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Enable and setup Bluetooth devices

We do not enable Bluetooth by default, because of several security risks, and to prevent unneeded power consumption.

Needed packages are installed by default, but it is in their default disabled state.

To be able to use Bluetooth you need to start the service or enable it if you need Bluetooth running on every boot:

sudo systemctl start bluetooth # to start it for the session will stay disabled after reboot.

sudo systemctl enable bluetooth # to enable per default, will run after every boot.

With this, you can handle Bluetooth devices over CLI tool bluetoothctl most Desktops will have some setup in there setting tools, if not see at the bottom about And install graphical GUI tools to configure and manage Bluetooth.

In case you want to make sure all packages are still installed or you may remove some, using custom install e.t.c. install it manually:

If you are using pipewire (default since Atlantis release):

sudo pacman -S --needed bluez bluez-utils

If you are using pulseaudio (older installs or manual switching to pulseaudio):

sudo pacman -S --needed bluez bluez-utils pulseaudio-bluetooth

And install graphical GUI tools to configure and manage Bluetooth:

blueberry (gtk) [recommended for XFCE]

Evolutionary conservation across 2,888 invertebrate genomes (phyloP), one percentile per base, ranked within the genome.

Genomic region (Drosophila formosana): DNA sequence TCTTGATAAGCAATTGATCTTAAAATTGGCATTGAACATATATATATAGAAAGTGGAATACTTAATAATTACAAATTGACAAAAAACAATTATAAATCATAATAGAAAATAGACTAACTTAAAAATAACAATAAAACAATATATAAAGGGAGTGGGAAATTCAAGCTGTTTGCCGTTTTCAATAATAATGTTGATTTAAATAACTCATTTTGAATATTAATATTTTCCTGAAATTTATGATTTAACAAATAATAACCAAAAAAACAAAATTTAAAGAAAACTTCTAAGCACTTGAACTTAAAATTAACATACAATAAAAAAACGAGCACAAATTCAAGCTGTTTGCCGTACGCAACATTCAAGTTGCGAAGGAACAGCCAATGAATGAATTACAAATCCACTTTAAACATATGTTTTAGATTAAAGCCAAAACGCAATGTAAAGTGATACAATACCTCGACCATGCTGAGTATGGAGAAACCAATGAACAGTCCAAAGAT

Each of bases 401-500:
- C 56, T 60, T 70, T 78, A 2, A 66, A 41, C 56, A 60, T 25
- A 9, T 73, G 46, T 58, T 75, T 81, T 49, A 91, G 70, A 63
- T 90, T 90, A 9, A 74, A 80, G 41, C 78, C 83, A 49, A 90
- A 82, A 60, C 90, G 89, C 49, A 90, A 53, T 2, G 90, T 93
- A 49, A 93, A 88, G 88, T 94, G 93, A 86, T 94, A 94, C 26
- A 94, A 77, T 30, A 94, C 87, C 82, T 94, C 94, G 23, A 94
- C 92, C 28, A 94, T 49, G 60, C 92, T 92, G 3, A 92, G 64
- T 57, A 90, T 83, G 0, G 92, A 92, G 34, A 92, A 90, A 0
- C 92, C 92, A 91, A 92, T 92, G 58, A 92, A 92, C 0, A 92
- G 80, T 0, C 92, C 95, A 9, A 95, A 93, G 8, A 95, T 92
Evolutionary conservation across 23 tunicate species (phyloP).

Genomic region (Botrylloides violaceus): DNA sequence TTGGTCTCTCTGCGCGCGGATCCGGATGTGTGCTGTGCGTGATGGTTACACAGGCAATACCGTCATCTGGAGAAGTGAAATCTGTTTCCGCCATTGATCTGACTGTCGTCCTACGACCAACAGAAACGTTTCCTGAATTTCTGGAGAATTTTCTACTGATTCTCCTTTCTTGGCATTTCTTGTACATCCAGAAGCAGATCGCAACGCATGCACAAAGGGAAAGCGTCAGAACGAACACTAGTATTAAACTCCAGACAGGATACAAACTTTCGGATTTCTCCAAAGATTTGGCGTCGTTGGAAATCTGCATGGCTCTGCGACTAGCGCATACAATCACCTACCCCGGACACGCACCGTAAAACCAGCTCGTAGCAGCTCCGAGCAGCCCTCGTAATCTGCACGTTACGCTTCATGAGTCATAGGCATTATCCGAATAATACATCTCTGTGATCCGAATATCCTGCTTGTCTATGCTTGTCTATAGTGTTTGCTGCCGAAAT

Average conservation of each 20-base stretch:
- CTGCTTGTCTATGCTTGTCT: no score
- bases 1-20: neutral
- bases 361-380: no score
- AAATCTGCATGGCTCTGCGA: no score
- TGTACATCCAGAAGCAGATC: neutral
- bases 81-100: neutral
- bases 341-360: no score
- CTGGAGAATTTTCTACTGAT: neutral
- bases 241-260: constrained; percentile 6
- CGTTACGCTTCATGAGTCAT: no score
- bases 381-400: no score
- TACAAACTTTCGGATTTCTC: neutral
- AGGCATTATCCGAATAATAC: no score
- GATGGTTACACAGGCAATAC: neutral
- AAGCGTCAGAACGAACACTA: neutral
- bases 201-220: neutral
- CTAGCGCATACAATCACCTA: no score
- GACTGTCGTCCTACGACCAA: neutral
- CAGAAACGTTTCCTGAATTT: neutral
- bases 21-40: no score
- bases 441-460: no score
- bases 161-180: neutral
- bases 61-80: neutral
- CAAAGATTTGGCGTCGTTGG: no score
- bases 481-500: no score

bluedevil (qt) [Integrate the Bluetooth technology within KDE workspace and applications]
blueman (gtk) [can be used in Desktop Environments independent]

sudo pacman -S blueberry per example

DEs like KDE/plasma and GNOME ship their own Bluetooth GUI by default.

To use Bluetooth you will mainly need to enable it for use by default to start on every boot, or start it for a single session to use it only once:

sudo systemctl start bluetooth –> This is only for single session use.

sudo systemctl enable bluetooth –> Enables to start Bluetooth when booting the machine (permanent)

If you want to have Bluetooth enabled by default and start the service immediately:

sudo systemctl enable --now bluetooth

There is also the default CLI tool to manage Bluetooth connected devices:

bluetoothctl

In some cases it helps to run this as root for first connecting devices to be able to use them. But first try as normal user indeed!

https://wiki.archlinux.org/title/Bluetooth#Console

the usual schedule to connect a new device with it is running it like so:

bluetoothctl ----> scan on ------> trust ----> pair ---> connect

example in terminal

Connect Bluetooth Headset with Blueberry:

Trick to get a better looking Bluetooth tray icon (blueberry) on XFCE4 or i3:

https://forum.endeavouros.com/t/black-symbolic-blueberry-tray-icon-under-xfce4/7920

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Enable and setup Bluetooth devices

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